Amid the rancor and hand-wringing over the government shutdown precipitated by the GOP fight against Obamacare, the American Planning Association held its annual Policy Conference in Washington, D.C., sending about 60 planners from across the country into Congressional offices to advocate for funding of important programs focusing on infrastructure, resilience and livability. Preceding "advocacy day" on October 1st, APA held a series of well-organized sessions with experts discussing emerging issues such as aging, hazards mitigation and resilience, economic development, and tax reform. Noted speakers included Time magazine national correspondent Mike Grunwald, author of The Swamp and The New New Deal, and former Reagan and Bush I administration official, Bruce Bartlett, who repeatedly lamented the "wackos" and "nut jobs" forcing the shutdown.
Unlike several previous Planners Day on the Hill events, Congress was in session. The House of Representatives held a floor vote until nearly 2:30 AM on the day of our visits to pass a Continuing Resolution on the budget with the provision for a one-year delay in Obamacare. When the "clean" CR failed to pass, the shutdown became official. This made for a strange spectacle. Yellow tape blocked national parks and many entrances to Congressional office buildings, the Congressional gift shop was closed, and only one of the several restaurants on the Hill was open. Yet, the corridors and many offices were filled with people - staffers, lobbyists, students and members.
I met with Rep. Daniel Webster (R-FL), who was visibly tired and, although a cordial and receptive listener, was crankier than when I've talked with him informally in the past. He seemed worn down, and became curt when I pressed him to reconsider his opposition to the American Community Survey (he called it intrusive, time-consuming, unscientific and wasteful). I also met with the staff of Rep. Corrine Brown (D-FL), who is a long-standing friend of planning. Sen. Rubio (R-FL) cancelled my meeting with him, and flight plans prevented me from meeting with Florida's other Senator, Bill Nelson.
APA members met as a group with Rep. Scott Peters (D-CA), who was recognized by APA for his leadership on climate change and energy policy. Peters spoke about how the military, especially the Marine Corps, is gung-ho on expanding use of solar energy and improving military base resiliency based on science and mission impacts. He found it ironic that the armed forces would be such staunch supporters, yet the chairmen of GOP-led House committees dealing with those issues are in denial.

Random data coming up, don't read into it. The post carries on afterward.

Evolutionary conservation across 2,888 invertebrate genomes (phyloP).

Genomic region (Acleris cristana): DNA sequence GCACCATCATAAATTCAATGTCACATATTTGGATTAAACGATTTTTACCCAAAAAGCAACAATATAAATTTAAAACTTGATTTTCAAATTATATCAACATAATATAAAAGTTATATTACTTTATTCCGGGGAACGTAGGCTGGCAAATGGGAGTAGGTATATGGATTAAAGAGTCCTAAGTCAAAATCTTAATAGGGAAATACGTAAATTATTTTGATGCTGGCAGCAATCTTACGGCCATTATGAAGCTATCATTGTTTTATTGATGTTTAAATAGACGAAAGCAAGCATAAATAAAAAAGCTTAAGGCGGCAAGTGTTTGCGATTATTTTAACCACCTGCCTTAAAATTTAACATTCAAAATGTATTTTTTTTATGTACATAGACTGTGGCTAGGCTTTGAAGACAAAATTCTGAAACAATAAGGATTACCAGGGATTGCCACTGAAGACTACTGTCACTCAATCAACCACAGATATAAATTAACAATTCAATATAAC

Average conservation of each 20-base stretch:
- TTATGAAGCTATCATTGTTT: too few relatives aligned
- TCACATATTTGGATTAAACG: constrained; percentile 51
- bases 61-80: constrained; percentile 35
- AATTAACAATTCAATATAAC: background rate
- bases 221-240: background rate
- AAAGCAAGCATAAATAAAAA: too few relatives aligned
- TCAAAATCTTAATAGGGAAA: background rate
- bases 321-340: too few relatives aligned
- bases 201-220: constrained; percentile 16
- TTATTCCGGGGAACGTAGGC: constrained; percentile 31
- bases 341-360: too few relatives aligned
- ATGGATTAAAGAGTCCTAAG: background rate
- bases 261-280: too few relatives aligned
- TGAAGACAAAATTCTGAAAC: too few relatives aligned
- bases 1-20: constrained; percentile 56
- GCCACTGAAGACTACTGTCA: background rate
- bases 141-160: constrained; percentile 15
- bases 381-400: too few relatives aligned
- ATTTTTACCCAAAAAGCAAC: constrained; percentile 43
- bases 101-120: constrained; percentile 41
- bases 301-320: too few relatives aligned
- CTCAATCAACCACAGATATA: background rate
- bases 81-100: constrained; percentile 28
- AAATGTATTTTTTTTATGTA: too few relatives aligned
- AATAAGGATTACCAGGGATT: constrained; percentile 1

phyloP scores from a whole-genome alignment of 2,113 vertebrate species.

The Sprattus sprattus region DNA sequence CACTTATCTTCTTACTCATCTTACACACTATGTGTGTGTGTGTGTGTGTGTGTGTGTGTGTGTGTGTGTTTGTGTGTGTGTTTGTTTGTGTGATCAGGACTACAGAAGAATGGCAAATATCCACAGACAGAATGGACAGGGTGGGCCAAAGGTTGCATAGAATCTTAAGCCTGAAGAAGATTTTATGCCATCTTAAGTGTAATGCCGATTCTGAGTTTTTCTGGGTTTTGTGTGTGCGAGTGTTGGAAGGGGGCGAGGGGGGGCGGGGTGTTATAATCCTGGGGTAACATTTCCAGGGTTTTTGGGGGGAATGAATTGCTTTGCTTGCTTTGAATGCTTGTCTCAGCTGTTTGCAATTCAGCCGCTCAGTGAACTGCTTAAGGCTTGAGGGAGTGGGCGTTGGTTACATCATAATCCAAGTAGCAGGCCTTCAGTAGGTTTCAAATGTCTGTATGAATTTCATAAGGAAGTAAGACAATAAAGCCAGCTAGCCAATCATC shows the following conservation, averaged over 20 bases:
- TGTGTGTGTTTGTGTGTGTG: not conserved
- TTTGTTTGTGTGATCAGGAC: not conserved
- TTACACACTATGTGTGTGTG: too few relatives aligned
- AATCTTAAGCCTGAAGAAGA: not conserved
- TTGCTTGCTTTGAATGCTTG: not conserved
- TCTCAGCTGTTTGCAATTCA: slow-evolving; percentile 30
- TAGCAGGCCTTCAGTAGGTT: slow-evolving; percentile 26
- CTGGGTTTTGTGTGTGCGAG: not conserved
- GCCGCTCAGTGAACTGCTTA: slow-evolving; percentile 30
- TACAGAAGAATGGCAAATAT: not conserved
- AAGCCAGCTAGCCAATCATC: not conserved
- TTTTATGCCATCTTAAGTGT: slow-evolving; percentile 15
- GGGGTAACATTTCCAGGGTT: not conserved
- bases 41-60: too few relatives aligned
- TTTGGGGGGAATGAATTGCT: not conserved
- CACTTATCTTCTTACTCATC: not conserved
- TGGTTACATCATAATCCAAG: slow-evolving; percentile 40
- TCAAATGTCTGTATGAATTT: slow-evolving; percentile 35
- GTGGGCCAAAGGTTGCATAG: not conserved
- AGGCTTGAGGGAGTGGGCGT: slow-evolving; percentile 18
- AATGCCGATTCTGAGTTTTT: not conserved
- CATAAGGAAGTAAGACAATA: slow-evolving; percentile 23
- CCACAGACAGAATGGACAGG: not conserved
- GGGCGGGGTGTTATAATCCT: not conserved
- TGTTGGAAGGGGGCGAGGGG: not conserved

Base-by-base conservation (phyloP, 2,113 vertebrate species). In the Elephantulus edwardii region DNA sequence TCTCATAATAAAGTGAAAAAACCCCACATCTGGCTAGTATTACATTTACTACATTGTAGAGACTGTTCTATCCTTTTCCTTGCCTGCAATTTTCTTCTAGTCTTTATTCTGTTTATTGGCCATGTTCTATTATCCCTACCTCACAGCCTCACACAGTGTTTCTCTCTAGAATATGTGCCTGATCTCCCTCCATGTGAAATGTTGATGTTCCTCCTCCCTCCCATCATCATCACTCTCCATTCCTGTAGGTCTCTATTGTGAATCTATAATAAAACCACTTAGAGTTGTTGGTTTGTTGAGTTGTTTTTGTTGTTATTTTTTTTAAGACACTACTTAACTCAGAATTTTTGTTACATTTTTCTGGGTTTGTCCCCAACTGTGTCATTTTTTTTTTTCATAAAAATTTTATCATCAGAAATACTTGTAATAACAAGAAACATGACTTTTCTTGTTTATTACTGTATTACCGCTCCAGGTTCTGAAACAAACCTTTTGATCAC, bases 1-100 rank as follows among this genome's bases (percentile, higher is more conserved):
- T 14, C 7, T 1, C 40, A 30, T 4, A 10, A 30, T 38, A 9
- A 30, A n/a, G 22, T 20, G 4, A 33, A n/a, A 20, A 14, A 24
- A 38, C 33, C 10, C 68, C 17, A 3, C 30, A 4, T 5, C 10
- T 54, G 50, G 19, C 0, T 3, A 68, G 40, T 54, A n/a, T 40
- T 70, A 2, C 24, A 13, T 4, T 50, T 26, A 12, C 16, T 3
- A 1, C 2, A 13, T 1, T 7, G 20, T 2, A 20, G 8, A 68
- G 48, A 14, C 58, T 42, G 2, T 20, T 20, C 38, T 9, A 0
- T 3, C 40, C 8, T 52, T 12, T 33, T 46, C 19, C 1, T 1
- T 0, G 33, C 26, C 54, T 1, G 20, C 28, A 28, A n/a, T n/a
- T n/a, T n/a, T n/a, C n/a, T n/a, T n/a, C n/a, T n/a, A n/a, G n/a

Advocacy Day focused on asking Congress to support several primary issues of interest to planners:
FY14 appropriations amounts in the Senate's budget bill that maintains funding for key transportation and HUD programs (known as T-HUD) that support infrastructure investment and community redevelopment like CDBG, TIGER and Choice Neighborhoods. The Senate's version puts $550 million toward the TIGER program. The Senate would also restore $75 million for the vital Partnership for Sustainable Communities programs at HUD and U.S. DOT. The House budget proposal eliminates funding for TIGER and dramatically cuts the others.
Promote innovative financing tools through the Partnership to Build America Act (H.R. 2084 by Rep. Delaney, D-MD) and expanded federal financing programs. The Partnership to Build America Act would finance the rebuilding of roads, bridges, transit systems, water treatment plans, etc. through an infrastructure fund using repatriated corporate earnings to provide financing to local governments. Proven tools, like TIFIA, can also be expanded.
Support efforts to provide local communities with better information and tools to plan for natural disasters through the Digital Coast Act (H.R. 1382) and the STRONG Act (S. 904 and H.R. 2322). The bipartisan Digital Coast Act and STRONG Act would improve and leverage existing federal efforts and programs to help planners improve local hazard resiliency. In the past two years, the federal government spent $136 billion on disaster relief. For every $1 spent now on disaster preparedness and resilience-building, we can avoid at least $4 in future losses. The STRONG Act would help promote greater coordination of existing federal programs and address gaps in key areas of resiliency planning.
Use tax reform to support critical infrastructure investments. Proposed changes in Congress would undermine proven tools like municipal bonds and low income housing tax credits. Instead, tax reform should provide an opportunity to address funding needs in existing sources, like the highway trust fund, which the nonpartisan Congressional Budget Office projects to be bankrupt by 2015, requiring more deficit spending from general revenue. Tax reform presents an opportunity to create more sustainable funding sources that enable state and local governments, and private business, to invest in smart growth.
It might not have been the best time to advocate for planning issues and better funding of important planning programs, but there is a difference between a manufactured crisis and a real crisis. Failure to plan and fund our critical national infrastructure presents a very real crisis facing America that threatens to undermine our global, national and regional economic competitiveness. I'm glad APA is working to raise awareness and educate members of Congress and the American people about these issues.
-- Whit Blanton, Cities that Work Blog